- Chris Watling, chief executive of financial advisory firm Longview Economics, said Friday that he believed a recession was coming.
- Watling cited what he described as "pretty compelling" and "brutally bad" leading economic indicators.
- The Conference Board on Thursday said its Leading Economic Index for the U.S. fell by 1.2% in March, slipping to its lowest level since November 2020.
The latest U.S. economic data suggests a recession is coming, according to the chief executive of financial advisory firm Longview Economics, and investors may need to prepare for some pain in the stock market.
Speaking to CNBC's "Squawk Box Europe" on Friday, Chris Watling said he believed a recession was on its way, citing what he described as "pretty compelling" and "brutally bad" leading economic indicators.
The Conference Board on Thursday said its Leading Economic Index for the U.S. fell by 1.2% in March, slipping to its lowest level since November 2020. The data appeared to indicate that economic weakness could soon intensify and spread throughout the U.S. economy.
Alongside this warning signal, Watling said the typical timeline for a recession after the inversion of the Treasury yield curve, which first inverted in March 2022, then again in the following months, was roughly one year or so.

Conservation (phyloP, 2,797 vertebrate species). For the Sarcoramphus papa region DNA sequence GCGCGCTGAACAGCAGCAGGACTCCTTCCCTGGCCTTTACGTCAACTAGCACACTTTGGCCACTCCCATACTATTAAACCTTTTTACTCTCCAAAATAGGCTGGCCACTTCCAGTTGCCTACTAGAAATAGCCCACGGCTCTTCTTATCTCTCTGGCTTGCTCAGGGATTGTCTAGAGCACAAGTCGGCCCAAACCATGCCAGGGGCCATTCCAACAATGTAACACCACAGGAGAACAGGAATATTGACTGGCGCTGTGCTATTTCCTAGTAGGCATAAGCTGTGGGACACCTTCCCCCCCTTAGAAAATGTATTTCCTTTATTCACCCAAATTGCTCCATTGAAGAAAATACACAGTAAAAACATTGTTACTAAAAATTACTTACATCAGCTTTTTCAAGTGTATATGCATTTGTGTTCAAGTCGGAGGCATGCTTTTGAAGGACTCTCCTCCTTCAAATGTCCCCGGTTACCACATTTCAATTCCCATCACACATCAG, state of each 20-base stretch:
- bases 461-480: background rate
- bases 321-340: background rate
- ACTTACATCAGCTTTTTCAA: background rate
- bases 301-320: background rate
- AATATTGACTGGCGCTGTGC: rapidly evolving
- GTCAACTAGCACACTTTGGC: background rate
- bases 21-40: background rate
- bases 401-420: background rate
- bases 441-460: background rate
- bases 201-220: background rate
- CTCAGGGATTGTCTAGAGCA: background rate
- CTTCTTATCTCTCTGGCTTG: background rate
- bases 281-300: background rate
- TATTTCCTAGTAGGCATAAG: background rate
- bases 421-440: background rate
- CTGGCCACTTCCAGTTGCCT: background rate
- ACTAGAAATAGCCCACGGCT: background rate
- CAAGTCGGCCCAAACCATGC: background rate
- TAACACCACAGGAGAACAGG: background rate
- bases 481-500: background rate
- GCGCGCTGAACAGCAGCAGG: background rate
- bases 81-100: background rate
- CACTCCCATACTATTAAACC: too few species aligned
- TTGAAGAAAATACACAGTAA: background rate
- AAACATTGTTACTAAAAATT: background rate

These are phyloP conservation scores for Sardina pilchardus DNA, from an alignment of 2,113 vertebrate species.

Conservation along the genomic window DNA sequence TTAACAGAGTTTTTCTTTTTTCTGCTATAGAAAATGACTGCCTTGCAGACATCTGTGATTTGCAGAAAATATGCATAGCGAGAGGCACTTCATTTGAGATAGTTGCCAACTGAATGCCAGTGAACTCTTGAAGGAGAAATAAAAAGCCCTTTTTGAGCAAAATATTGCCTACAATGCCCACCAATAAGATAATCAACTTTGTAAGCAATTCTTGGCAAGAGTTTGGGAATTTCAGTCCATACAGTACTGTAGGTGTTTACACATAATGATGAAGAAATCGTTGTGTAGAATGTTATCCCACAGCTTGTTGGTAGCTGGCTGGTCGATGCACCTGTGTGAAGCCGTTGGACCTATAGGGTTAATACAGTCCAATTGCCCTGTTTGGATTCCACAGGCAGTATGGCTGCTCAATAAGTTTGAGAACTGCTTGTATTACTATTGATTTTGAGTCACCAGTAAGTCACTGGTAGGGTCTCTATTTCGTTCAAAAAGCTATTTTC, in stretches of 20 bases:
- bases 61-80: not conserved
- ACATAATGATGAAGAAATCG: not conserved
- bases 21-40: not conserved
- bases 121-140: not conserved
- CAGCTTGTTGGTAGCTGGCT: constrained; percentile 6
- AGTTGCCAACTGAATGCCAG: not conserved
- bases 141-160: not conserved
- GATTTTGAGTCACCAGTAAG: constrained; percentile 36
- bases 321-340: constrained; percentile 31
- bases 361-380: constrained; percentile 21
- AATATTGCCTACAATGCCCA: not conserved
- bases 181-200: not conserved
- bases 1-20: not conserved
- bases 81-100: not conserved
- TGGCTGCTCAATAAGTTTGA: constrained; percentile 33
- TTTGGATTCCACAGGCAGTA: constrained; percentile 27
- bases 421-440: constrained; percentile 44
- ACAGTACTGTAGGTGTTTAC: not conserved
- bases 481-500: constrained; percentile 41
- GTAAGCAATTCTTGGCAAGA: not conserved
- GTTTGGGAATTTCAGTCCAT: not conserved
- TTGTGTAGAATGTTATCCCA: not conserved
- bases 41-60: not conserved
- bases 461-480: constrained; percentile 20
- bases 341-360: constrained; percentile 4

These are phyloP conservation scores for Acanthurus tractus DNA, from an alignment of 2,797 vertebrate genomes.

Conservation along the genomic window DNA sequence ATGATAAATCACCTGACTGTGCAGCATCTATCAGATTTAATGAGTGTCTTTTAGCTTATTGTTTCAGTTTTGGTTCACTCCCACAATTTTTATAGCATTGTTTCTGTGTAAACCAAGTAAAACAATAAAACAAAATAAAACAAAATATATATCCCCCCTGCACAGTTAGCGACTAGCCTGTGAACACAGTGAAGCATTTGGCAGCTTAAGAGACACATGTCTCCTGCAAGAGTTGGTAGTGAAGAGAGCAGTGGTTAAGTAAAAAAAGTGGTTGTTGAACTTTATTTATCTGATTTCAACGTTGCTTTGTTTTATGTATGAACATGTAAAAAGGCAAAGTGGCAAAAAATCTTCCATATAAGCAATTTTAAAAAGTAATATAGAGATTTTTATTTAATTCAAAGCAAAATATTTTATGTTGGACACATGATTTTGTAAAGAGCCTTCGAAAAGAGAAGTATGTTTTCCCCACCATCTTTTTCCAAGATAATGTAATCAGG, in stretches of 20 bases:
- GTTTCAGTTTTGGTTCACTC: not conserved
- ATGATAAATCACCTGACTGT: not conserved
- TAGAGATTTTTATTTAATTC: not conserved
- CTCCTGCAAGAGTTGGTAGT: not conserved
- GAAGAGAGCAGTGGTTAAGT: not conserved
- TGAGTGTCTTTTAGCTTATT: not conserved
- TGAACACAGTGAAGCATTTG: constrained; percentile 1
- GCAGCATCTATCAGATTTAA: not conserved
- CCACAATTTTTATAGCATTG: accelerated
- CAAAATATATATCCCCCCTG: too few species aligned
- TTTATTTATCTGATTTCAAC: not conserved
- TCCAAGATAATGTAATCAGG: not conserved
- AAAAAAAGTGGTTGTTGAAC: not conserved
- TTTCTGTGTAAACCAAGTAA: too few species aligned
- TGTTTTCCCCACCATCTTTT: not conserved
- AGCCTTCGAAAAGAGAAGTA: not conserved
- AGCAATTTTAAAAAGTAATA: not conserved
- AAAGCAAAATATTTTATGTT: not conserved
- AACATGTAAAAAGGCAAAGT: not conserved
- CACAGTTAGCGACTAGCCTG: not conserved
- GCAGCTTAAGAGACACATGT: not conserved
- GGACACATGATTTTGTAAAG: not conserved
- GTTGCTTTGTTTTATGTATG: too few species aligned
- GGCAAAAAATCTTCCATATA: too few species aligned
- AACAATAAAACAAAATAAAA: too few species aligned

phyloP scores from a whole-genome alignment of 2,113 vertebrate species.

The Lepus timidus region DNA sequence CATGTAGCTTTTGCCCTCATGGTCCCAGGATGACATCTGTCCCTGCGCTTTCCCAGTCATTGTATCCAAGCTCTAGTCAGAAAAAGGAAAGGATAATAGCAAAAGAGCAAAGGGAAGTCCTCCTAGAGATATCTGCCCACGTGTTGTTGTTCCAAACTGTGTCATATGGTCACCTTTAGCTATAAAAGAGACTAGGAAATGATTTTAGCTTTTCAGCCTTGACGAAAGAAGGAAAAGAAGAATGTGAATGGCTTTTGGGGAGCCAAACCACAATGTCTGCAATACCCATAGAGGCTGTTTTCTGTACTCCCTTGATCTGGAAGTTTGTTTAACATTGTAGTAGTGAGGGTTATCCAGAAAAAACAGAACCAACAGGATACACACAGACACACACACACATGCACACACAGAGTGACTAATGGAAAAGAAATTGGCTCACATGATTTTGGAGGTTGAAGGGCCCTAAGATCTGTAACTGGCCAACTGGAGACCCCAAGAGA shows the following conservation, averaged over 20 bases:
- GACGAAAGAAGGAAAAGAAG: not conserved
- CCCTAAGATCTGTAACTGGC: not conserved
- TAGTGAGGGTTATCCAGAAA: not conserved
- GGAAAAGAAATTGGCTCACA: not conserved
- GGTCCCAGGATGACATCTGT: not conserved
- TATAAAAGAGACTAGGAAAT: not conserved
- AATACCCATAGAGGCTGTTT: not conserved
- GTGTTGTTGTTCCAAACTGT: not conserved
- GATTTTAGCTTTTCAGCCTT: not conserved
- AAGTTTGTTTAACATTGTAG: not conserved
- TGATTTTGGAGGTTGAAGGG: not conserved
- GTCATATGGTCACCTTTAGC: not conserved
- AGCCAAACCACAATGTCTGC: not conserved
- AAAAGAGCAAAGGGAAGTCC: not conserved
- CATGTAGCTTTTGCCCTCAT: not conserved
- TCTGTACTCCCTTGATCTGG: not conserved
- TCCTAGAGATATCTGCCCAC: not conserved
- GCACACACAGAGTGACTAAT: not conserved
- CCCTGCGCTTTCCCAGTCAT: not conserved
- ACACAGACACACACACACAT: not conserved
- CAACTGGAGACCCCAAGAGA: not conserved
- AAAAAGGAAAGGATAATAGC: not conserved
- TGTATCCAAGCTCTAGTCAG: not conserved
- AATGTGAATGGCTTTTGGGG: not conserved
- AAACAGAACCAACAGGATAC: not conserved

"Every time you've had that in the U.S., you've had a recession. So, I think it's coming, it's on its way. It's just a timing issue," Watling said.
While many economists have warned of a looming recession, the International Monetary Fund suggested only last week that it had been surprised by the recent strength of the U.S. labor market and consumer spending.
The IMF on April 11 released its latest World Economic Outlook report, in which it said it sees the world's largest economy expanding by 1.6% this year, up from the 1% forecast in 2022.
Gita Gopinath, the IMF's first deputy managing director, told CNBC's Joumanna Bercetche last week that signs of cooling inflation data had given the fund reason to believe the U.S. economy could avoid a recession. However, a so-called hard landing was still "within the realm of possibilities," she added.
Earnings expectations 'way too optimistic'
Asked on Friday whether equity markets could come through an expected economic downturn relatively unscathed, Watling replied: "I mean they won't come through it unscathed in our opinion. I'm not even sure about relatively."
"The reality is if you look at profit margins, they went to record highs in 2021 and a bit of 2022, and of course when you have a lot of inflation around, you can get very good operating leverage so you can get record high profit margins," Watling said.
"When you get into recession, we've got to do a double hit on profit margins. You've got to normalize them back to normal levels and then you've got to price in a recession. So, I think the expectations for earnings are way too optimistic and therefore the stock market will have to contend with that at some point."
— CNBC's Karen Gilchrist contributed to this report.